Dear friend, moralism alone is not a trustworthy evidence of true conversion. God is not after behavior modification, He is after heart transformation (Ps. 51:17). Moralism is similar to holiness but is not the same—not even close. True, holy people will be moral, but moral people alone will never be holy. No matter how much morality you accumulate, it will never be enough to accomplish what the King Jesus alone can. Moralism focuses on the exterior, while holiness targets first the interior, then the exterior.
Second, pursuing holiness is what the King expects of those who follow Him
If you are a believer, you are already a holy person in the sight God (Eph.1:1; Col. 1:2)—not because of your own accomplishments, but because of Jesus’ work on the Cross. Therefore, holiness in the believer is not an aspect to accomplish but an aspect to develop. This is what theologians call “positional holiness” and “practical or progressive holiness.” We are not achieving holiness, we are maturing in it. We are growing, perfecting, advancing, and enjoying to live in holiness.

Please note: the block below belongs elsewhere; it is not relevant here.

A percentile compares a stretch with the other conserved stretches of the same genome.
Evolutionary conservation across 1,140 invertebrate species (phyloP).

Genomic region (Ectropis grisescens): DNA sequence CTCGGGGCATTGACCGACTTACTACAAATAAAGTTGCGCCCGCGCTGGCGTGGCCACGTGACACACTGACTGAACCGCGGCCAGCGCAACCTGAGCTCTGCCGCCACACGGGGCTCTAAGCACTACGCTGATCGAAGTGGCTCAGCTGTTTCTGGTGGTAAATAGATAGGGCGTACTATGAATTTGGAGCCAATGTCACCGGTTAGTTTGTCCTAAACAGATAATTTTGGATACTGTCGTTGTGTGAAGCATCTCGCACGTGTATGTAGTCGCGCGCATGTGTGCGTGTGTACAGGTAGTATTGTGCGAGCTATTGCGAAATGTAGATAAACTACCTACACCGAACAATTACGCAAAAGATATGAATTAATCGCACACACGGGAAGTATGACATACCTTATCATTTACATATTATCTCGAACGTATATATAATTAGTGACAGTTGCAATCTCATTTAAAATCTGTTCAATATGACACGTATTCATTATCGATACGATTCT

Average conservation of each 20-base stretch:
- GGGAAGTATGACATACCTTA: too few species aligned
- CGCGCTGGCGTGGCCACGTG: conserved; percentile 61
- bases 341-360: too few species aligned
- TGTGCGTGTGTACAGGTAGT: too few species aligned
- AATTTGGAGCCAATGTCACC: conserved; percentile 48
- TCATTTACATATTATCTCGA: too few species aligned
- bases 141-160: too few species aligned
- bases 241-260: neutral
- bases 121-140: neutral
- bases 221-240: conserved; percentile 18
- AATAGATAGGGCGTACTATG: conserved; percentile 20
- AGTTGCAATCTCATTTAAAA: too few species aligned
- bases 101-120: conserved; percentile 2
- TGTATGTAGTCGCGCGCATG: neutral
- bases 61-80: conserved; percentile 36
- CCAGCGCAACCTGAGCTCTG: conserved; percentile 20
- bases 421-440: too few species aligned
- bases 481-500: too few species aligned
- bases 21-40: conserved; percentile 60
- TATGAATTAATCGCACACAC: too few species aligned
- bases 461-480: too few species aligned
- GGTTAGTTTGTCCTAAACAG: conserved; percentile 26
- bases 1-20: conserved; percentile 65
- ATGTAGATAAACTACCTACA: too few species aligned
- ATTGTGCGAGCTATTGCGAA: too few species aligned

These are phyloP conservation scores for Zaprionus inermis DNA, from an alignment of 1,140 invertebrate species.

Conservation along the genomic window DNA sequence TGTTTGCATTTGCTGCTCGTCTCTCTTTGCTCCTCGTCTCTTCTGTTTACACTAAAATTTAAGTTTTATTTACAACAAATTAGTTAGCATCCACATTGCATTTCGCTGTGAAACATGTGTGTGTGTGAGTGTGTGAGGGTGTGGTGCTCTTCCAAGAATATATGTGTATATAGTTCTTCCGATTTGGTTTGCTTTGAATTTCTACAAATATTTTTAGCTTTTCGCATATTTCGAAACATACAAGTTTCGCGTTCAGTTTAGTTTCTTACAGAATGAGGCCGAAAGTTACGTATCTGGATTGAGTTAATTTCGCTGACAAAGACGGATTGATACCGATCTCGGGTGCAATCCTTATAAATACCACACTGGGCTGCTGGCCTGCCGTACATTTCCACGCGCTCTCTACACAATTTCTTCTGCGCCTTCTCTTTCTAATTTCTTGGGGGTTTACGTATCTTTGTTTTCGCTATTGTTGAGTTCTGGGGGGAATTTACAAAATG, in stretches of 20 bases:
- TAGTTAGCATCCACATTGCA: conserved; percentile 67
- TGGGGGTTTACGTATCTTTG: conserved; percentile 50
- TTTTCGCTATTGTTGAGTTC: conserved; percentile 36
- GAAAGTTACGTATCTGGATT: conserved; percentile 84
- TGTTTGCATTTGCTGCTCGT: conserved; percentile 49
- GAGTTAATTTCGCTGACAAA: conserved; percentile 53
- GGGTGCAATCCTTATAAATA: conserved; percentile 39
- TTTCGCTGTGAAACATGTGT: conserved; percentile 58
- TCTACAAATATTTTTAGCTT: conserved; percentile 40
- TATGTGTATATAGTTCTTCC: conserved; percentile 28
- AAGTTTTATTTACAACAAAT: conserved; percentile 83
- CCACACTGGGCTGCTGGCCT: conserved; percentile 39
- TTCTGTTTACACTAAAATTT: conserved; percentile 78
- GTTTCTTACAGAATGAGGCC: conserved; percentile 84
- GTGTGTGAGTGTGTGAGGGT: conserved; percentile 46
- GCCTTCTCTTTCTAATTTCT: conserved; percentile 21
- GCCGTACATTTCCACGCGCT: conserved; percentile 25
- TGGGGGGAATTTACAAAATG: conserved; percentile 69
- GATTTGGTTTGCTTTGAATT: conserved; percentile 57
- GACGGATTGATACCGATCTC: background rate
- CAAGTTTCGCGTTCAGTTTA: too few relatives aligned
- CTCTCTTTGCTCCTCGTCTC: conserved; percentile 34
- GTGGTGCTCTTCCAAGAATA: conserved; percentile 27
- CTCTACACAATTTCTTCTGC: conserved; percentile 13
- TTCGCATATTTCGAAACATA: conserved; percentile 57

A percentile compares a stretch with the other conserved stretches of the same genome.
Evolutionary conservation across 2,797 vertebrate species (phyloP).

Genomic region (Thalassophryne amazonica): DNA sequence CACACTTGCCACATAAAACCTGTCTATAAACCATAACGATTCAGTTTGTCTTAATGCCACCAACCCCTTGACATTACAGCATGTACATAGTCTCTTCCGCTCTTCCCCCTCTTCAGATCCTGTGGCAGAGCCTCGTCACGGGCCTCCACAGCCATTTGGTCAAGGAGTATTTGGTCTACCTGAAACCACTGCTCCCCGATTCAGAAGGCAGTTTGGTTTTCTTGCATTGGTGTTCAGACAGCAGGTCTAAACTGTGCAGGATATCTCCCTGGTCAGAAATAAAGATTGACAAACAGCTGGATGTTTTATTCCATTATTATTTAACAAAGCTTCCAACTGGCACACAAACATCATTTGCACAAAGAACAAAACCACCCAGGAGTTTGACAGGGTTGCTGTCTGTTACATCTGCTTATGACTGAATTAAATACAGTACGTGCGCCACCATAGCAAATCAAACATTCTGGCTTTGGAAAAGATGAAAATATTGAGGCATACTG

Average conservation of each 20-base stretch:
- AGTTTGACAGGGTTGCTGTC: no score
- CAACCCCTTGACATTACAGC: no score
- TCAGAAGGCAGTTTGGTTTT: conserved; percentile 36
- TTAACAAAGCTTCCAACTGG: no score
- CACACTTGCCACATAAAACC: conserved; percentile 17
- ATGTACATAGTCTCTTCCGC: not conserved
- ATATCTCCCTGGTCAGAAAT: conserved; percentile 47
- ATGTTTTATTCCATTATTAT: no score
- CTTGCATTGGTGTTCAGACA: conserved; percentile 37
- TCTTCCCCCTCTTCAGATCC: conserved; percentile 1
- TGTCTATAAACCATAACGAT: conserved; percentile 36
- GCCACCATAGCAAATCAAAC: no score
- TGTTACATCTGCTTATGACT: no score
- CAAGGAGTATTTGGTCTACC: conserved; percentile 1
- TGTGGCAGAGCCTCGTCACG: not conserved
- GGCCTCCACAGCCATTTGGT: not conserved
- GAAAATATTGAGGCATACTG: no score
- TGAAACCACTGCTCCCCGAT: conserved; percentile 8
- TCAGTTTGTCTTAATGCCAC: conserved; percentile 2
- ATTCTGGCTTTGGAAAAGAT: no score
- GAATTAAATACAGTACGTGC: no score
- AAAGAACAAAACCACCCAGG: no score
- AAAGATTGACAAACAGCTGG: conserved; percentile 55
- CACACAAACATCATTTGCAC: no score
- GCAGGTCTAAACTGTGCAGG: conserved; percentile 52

The New Testament commands citizens of the kingdom to “follow holiness,” (Heb. 12:14), to “be holy,” (1 Pet. 1:16), to “perfect holiness,” (2 Cor. 7:1), to “present our bodies as a holy sacrifice,” (Rom. 12:1), and to “protect the holy temple, which is our bodies,” (1 Cor. 3:17). Pursuing holiness is a life-long endeavor, and it is our delight to live holy since we are already holy.
We need to understand that this is not a New Testament teaching only. Adam and Even were separated to a specific calling. Noah, Moses, Israel, David, the temple, the prophets, and the disciples were separated unto a particular calling as well. You are part of this long-line of holy people who were given a purpose for their lives—be separated unto God.
You were made by Him and for Him (Col. 1:16), and you want to learn to live that way. It is not easy, as you can probably witness in your own life. But that doesn’t mean that we lower our expectations, or we surrender in failure. We call on God for help. We call and cling on His promises for, “Faithful is he that calleth you, who also will do it,” 1 Thes. 5:24.